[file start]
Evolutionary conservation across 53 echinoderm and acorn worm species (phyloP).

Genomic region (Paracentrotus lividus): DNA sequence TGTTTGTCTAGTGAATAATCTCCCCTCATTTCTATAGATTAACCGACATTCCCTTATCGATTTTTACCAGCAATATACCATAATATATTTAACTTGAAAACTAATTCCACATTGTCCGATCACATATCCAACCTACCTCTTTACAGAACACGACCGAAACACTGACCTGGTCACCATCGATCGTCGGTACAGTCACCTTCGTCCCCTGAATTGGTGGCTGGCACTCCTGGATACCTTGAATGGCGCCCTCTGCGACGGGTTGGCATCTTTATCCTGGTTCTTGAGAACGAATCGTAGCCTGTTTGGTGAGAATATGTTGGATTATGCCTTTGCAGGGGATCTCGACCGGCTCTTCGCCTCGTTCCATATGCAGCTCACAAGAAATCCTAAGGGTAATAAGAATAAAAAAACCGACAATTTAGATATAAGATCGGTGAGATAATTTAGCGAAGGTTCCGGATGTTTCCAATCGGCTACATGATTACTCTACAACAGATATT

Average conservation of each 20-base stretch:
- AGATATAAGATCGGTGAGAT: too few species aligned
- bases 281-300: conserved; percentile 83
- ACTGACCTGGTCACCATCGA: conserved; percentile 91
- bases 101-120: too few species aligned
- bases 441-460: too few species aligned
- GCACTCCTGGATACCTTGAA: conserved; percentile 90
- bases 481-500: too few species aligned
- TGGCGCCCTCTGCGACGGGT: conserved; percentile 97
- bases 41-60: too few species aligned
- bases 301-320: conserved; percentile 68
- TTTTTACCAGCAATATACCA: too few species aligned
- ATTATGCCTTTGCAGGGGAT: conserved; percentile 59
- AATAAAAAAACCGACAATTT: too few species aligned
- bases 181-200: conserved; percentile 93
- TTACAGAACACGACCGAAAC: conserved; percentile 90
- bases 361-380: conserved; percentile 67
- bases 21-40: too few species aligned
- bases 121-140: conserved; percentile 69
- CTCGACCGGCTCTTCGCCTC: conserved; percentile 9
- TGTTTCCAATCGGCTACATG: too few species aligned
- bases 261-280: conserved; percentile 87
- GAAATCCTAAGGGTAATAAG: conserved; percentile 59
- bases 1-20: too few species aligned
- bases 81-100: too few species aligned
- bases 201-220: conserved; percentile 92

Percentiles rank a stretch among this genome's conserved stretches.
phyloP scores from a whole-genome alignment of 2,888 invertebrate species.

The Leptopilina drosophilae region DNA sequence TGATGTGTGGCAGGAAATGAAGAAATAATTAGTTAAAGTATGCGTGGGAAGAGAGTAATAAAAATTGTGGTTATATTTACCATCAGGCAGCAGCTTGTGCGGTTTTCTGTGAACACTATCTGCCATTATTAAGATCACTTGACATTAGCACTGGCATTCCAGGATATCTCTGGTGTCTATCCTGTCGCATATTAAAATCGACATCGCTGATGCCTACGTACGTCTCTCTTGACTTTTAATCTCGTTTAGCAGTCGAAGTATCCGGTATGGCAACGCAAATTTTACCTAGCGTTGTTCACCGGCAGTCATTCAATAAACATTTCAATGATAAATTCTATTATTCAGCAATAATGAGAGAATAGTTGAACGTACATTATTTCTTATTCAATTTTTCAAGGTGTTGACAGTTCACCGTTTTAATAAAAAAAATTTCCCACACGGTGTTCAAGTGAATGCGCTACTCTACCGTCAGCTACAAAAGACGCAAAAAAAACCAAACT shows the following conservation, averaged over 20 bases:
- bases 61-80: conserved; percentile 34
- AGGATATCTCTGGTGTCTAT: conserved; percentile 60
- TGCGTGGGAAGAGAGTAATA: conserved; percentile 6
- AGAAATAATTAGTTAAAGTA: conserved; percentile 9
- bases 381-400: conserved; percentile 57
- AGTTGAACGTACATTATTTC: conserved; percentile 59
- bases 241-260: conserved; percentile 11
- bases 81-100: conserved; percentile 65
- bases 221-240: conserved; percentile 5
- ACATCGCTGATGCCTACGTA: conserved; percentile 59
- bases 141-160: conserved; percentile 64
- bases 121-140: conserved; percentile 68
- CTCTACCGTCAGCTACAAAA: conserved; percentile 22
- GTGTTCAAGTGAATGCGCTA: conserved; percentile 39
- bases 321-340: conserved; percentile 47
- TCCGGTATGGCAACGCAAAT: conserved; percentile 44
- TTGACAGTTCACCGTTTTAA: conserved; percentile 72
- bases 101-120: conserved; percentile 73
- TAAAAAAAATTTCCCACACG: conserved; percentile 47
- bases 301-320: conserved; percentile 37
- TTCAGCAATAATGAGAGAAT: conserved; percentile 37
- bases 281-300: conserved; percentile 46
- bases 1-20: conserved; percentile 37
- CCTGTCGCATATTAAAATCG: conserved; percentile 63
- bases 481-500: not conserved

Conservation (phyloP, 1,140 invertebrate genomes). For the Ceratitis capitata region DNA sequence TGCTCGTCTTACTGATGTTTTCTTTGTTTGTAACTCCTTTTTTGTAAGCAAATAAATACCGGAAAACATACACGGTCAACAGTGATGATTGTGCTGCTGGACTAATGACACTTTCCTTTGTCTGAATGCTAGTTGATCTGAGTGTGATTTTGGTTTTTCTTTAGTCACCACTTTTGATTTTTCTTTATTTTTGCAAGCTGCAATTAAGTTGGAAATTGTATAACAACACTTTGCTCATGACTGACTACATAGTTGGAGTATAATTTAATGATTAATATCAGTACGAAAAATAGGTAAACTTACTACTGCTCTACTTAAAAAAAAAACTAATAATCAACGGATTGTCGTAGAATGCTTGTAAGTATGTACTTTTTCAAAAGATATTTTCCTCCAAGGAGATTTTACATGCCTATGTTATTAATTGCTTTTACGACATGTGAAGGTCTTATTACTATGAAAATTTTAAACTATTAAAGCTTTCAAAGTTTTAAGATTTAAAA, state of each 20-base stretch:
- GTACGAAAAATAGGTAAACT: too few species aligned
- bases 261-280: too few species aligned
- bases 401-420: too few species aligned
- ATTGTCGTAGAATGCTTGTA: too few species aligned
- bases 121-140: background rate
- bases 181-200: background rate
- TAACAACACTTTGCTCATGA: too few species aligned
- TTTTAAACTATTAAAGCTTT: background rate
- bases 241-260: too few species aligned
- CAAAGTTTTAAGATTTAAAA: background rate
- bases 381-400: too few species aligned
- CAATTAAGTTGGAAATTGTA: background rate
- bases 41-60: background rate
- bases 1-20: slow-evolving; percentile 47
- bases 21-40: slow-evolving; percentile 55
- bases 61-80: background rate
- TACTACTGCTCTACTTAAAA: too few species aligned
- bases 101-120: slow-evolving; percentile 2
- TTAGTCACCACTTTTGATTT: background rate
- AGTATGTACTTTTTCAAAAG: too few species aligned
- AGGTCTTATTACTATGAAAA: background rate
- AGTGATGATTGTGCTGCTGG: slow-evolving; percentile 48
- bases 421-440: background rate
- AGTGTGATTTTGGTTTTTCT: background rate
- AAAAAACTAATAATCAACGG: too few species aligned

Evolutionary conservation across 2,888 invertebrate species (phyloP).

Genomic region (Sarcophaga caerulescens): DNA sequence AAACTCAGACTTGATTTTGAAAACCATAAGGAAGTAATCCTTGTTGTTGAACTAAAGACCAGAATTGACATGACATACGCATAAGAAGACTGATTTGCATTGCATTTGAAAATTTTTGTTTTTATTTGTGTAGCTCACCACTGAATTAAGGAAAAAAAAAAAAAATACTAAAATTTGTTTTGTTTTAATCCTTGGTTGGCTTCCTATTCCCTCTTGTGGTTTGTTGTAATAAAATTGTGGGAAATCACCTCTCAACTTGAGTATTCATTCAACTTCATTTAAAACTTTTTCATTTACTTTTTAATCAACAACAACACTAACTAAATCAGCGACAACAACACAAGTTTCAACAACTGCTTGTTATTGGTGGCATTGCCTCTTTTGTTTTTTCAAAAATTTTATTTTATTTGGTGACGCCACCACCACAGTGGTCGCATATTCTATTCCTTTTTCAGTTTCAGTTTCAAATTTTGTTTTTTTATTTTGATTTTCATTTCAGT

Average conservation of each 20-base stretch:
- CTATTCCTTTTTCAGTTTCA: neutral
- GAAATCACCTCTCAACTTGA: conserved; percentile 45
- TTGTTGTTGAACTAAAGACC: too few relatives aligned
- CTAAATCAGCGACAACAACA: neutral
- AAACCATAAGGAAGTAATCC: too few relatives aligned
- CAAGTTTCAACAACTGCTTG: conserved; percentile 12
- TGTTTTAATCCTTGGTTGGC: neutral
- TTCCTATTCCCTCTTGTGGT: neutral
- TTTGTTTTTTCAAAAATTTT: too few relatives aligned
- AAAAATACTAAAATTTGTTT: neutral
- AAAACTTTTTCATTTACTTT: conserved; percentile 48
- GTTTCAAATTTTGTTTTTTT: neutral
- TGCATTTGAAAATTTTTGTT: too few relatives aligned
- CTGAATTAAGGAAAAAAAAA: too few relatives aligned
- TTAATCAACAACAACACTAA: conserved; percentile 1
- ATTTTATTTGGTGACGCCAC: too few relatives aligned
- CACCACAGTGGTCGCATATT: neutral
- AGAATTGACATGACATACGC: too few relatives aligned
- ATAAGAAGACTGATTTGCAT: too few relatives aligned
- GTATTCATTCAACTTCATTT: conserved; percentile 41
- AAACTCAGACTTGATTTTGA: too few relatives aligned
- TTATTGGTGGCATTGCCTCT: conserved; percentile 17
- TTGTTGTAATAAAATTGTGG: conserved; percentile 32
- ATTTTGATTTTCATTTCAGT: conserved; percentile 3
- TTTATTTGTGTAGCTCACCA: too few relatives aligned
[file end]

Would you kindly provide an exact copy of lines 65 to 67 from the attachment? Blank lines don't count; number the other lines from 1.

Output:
- TTTTAAACTATTAAAGCTTT: background rate
- bases 241-260: too few species aligned
- CAAAGTTTTAAGATTTAAAA: background rate